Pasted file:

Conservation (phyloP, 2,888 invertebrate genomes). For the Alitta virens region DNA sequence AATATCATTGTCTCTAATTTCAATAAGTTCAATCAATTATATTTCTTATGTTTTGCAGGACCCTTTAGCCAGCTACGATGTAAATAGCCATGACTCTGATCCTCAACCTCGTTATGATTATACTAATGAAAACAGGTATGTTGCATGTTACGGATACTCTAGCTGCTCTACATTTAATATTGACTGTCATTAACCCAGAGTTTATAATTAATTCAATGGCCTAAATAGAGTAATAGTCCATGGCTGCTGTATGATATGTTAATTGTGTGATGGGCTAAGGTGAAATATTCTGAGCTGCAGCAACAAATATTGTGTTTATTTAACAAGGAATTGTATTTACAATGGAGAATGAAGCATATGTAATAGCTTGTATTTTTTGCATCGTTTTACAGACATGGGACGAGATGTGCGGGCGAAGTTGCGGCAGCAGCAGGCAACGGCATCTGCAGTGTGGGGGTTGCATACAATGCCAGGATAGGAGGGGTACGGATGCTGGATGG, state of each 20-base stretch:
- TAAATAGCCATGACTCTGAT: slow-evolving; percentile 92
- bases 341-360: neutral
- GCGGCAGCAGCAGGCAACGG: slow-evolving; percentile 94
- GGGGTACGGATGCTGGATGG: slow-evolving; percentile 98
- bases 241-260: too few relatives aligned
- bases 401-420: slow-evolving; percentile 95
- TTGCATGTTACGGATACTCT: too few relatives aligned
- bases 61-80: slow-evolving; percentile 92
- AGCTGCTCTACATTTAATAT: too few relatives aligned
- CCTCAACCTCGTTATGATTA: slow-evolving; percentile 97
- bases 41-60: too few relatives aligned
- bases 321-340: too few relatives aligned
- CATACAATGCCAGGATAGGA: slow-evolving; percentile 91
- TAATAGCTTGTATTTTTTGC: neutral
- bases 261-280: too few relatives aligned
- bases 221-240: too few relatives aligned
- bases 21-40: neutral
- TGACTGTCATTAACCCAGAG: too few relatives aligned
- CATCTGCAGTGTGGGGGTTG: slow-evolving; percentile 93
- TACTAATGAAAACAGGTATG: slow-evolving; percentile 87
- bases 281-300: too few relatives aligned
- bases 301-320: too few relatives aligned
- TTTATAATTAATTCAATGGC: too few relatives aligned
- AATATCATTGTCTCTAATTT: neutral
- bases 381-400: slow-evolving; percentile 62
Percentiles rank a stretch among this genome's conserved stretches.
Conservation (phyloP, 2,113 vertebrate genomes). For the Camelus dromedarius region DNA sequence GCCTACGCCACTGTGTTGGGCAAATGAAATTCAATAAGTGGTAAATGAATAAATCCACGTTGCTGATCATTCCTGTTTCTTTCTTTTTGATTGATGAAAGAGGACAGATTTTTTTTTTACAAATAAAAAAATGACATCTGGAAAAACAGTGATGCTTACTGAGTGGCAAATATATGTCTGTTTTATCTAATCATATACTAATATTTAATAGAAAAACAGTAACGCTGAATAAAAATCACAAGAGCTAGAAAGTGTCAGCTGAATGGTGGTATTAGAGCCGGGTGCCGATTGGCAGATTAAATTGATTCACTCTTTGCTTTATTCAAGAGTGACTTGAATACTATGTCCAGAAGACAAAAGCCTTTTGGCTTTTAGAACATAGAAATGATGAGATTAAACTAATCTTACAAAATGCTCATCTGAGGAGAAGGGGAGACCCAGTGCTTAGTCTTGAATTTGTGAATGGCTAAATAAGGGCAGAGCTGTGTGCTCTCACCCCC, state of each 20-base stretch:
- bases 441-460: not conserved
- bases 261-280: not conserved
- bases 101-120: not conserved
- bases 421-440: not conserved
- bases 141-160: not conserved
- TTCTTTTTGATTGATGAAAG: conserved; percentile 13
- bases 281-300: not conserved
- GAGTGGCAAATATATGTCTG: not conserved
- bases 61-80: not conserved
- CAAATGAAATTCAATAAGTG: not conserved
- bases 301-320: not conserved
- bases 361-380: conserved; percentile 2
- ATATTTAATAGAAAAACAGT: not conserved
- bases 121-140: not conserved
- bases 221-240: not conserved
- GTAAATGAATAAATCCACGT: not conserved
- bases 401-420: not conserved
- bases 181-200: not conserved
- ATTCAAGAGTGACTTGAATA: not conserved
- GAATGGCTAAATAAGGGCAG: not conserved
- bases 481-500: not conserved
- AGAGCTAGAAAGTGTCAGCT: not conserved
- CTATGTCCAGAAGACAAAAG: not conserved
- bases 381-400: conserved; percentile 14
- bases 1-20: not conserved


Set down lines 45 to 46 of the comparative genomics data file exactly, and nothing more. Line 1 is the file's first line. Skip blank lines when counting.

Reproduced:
- bases 401-420: not conserved
- bases 181-200: not conserved